The vehicle you drive plays the largest role in an overlanding trip. It will act as your home base, and needs to be comfortable both on and off pavement. While you can technically overland with whatever vehicle you’ve already got, there are some things most overland rigs have in common.
Four Wheel Drive Versus All Wheel Drive
First, you’re going to want four wheel drive, or at the very least, all wheel drive. Traditional four-wheel-drive vehicles have a transfer case that allows the driver to send power to both the front and rear wheels, and the power is typically split 50/50. Four-wheel-drive trucks and SUVs, like a Toyota Tacoma, let you select from a high or low range, the latter of which increases torque, helps you navigate steep hills, and generally puts more power to the wheels. Overlanders prefer true four wheel drive for a number of reasons, but mainly because it’s more capable off road than all wheel drive.
All wheel drive, like what you find in a Subaru Outback, automatically sends power to whichever wheel has lost traction, and typically doesn’t split the power evenly between the front and rear wheels. This type of system works well on icy or wet pavement, and can certainly get you down a dirt road, but it’s not as robust and doesn’t work as well in the serious off-road situations many overlanders face. Learn more on the differences between four and all wheel drive.
Another important consideration is your vehicle’s ground clearance. Most passenger cars and some crossovers don’t have enough clearance to safely navigate rocks and ruts off road. Subaru’s Outback and Forester have 8.7 inches of ground clearance, which is plenty for most situations, while a Toyota Tacoma has 9.4 inches and a Jeep Wrangler Rubicon has 10.8 inches.
Storage space and payload capacity are also particularly important for an overland rig since you’ll be camping and need to be fully self-sufficient for the duration of your trip. Smaller SUVs like a Jeep Wrangler are great for rock crawling and general trail riding, but their limited interior size and small payload doesn’t make them particularly well-suited to overlanding. A full-size truck, or a larger, truck-based SUV like a Toyota Land Cruiser often works better because you can load it up with gear and it is rated to carry heavier loads. It’s very easy to exceed your vehicle’s payload capacity once you include the weight of passengers, gear, and any accessories like roof racks, rooftop tents, or a winch, which can impact the vehicle’s drivability and safety. Longer trips also often require bringing spare parts since you’ll be far away from help, so having lots of storage space is always a good idea.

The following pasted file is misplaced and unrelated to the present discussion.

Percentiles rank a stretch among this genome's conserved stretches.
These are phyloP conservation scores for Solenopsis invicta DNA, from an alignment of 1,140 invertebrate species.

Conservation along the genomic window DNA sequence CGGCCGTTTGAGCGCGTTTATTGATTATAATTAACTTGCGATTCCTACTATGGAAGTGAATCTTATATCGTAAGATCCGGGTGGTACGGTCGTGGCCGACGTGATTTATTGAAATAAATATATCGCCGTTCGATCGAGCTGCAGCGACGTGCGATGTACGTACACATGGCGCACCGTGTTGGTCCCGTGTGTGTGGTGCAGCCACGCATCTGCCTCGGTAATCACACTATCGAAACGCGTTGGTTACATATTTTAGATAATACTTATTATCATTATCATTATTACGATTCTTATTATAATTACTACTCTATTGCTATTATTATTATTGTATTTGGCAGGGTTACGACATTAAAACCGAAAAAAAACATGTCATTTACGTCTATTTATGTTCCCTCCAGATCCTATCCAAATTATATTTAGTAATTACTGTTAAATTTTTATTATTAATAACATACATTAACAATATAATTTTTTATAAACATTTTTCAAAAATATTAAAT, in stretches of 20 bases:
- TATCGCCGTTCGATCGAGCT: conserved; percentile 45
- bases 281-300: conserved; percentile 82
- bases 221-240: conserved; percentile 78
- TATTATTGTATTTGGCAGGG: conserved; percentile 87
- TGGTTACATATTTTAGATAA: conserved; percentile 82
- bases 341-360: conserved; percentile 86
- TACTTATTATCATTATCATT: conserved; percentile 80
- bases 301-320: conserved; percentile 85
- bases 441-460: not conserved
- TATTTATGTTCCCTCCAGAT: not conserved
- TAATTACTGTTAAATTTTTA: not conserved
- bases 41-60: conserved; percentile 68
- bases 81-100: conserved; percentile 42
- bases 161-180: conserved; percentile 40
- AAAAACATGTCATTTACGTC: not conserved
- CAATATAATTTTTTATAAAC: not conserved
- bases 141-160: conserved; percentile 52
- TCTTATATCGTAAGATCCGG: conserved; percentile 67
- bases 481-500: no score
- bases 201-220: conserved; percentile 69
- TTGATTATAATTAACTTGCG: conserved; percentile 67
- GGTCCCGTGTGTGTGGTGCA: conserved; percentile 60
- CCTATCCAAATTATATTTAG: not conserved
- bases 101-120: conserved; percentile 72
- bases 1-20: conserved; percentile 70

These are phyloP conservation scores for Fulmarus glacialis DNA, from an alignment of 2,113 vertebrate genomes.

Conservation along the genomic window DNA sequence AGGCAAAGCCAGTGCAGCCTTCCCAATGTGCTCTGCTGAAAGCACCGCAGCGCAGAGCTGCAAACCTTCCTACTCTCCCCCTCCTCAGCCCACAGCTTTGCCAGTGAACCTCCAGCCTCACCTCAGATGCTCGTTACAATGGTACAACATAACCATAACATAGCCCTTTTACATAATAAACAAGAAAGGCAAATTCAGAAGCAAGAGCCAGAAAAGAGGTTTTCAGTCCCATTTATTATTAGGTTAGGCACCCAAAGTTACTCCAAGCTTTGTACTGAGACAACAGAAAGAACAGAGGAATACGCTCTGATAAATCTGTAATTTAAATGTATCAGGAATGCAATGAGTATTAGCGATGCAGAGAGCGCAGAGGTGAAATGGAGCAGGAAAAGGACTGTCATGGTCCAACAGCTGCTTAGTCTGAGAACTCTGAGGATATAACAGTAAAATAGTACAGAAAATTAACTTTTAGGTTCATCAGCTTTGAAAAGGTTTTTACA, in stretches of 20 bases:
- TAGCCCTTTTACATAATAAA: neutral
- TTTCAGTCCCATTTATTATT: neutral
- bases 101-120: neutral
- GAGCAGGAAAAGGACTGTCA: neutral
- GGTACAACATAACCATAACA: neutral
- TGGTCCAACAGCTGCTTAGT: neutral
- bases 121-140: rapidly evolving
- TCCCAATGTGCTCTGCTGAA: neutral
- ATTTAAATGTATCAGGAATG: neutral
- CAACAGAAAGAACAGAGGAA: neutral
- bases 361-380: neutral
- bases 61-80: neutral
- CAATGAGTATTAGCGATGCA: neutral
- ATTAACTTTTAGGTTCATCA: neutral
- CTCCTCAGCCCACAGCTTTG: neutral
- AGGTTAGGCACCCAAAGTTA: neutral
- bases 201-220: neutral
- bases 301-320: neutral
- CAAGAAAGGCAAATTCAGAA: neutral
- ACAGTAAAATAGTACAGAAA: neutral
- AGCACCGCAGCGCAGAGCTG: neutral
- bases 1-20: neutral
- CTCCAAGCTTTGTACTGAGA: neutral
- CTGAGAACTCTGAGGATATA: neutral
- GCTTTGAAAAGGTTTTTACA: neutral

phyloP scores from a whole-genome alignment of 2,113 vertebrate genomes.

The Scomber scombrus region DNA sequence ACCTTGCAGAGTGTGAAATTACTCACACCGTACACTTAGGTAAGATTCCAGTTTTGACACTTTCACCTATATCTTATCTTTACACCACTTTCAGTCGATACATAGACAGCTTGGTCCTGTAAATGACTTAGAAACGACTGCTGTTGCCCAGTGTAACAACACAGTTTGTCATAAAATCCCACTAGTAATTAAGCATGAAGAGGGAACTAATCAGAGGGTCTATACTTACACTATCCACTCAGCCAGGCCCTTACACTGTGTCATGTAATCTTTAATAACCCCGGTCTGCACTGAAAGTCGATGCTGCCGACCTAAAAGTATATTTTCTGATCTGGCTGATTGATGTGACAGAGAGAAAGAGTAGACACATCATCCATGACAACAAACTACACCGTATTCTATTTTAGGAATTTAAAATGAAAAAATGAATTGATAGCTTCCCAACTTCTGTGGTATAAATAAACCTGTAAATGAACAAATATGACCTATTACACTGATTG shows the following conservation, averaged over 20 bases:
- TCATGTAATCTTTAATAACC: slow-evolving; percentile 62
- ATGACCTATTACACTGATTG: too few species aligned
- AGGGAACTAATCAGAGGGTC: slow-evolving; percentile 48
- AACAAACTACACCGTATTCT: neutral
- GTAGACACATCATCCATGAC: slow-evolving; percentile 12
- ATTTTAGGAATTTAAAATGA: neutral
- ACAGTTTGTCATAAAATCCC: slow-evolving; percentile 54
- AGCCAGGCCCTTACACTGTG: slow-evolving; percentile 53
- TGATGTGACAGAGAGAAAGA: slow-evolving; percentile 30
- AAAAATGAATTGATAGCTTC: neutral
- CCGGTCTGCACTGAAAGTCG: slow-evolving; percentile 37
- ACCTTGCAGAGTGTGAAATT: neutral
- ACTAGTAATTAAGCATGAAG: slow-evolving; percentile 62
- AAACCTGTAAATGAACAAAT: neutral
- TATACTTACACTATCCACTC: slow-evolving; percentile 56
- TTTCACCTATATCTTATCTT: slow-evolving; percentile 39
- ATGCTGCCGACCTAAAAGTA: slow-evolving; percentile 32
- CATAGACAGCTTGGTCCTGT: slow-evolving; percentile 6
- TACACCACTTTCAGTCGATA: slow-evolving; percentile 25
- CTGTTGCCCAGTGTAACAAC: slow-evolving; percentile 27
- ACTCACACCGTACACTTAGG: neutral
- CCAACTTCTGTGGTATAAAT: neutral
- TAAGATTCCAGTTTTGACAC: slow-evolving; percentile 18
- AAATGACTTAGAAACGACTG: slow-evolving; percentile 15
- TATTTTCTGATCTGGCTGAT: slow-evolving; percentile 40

Accessories and How to Use the Rig You’ve Got
If you spend much time around the overlanding crowd you’ll quickly realize that outfitting your rig with aftermarket parts and accessories in order to make it more capable and comfortable is extremely popular. Things like heavy-duty off road bumpers, skid plates, winches, additional off-road lighting, as well as suspension lifts and locking differentials are all popular upgrades. If you already own a vehicle that would make a good candidate for an overlander, upgrades like that can be a good way to protect your vehicle from damage and ensure that you can make it further into the backcountry.
How to Upgrade the Vehicle You Already Own